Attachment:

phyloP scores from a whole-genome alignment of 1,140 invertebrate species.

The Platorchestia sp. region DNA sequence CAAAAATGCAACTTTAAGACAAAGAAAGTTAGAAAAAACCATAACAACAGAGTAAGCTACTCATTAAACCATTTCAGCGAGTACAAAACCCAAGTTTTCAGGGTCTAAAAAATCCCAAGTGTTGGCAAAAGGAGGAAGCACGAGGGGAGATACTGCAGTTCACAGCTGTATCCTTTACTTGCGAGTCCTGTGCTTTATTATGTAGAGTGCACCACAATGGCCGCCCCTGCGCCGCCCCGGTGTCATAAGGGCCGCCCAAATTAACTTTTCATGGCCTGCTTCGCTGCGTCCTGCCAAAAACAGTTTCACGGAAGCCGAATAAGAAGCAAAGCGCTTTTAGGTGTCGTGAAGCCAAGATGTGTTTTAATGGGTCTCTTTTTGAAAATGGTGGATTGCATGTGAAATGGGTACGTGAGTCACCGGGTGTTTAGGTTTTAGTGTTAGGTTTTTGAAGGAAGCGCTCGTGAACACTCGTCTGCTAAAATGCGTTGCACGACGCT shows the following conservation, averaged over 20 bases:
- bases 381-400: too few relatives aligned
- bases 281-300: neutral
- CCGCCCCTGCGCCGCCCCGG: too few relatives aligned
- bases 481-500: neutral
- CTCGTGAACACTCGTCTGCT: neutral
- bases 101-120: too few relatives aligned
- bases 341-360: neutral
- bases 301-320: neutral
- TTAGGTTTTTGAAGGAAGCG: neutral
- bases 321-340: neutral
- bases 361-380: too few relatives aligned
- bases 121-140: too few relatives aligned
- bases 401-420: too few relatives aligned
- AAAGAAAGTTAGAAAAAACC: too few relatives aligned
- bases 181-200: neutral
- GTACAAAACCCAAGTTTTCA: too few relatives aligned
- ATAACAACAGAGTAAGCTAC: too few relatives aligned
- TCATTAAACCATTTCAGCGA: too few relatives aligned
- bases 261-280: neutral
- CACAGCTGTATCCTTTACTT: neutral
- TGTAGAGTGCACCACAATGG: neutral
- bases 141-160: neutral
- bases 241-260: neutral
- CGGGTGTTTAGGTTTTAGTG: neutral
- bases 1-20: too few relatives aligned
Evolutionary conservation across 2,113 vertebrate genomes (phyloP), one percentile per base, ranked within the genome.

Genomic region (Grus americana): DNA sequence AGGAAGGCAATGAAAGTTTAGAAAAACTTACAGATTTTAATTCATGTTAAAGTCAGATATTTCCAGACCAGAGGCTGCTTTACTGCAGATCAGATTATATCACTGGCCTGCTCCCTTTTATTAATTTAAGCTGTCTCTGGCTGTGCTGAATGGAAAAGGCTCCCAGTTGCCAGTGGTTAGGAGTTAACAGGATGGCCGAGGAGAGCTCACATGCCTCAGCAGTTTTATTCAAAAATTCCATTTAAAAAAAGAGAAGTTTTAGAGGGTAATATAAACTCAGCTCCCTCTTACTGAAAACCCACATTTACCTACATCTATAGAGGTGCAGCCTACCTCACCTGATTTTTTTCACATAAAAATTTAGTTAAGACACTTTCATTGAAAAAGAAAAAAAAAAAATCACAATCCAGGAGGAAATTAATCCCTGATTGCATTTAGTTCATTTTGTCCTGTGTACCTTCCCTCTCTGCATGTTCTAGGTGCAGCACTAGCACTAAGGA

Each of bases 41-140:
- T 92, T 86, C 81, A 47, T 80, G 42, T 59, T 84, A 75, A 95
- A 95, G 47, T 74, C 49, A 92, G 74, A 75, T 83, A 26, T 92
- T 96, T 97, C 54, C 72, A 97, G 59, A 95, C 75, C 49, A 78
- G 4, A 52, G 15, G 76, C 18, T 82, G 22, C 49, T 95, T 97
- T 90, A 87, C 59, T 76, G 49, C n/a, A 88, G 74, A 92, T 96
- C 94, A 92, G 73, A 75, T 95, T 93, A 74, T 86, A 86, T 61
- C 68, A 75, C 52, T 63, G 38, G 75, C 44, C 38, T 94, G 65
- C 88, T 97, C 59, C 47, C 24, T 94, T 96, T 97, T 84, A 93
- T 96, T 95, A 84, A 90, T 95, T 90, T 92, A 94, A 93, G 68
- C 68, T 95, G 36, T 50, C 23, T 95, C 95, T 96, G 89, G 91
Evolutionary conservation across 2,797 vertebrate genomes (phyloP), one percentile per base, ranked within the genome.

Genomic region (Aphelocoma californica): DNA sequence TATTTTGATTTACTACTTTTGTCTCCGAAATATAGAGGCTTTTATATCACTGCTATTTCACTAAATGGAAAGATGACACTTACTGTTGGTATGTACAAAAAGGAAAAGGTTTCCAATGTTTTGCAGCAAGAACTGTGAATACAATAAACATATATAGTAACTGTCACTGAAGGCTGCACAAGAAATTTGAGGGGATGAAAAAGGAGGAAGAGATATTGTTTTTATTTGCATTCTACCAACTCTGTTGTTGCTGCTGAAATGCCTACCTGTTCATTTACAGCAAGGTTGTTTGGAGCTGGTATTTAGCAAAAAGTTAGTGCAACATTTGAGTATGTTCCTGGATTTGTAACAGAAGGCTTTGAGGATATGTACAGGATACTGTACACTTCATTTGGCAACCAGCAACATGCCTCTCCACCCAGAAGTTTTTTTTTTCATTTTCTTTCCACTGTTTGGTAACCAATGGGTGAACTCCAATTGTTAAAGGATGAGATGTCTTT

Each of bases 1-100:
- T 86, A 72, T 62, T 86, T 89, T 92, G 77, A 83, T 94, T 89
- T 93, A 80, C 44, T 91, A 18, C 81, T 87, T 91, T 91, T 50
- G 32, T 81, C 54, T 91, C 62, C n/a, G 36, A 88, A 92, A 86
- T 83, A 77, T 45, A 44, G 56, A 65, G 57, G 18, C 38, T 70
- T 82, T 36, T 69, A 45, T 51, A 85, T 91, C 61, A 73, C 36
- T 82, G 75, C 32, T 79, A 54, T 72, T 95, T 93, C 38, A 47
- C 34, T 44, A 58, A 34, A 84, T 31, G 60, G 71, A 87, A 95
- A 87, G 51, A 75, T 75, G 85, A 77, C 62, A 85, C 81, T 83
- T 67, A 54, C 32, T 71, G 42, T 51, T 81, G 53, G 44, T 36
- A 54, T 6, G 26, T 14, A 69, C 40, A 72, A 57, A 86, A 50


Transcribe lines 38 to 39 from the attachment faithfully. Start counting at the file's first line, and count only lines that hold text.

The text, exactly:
- C 88, T 97, C 59, C 47, C 24, T 94, T 96, T 97, T 84, A 93
- T 96, T 95, A 84, A 90, T 95, T 90, T 92, A 94, A 93, G 68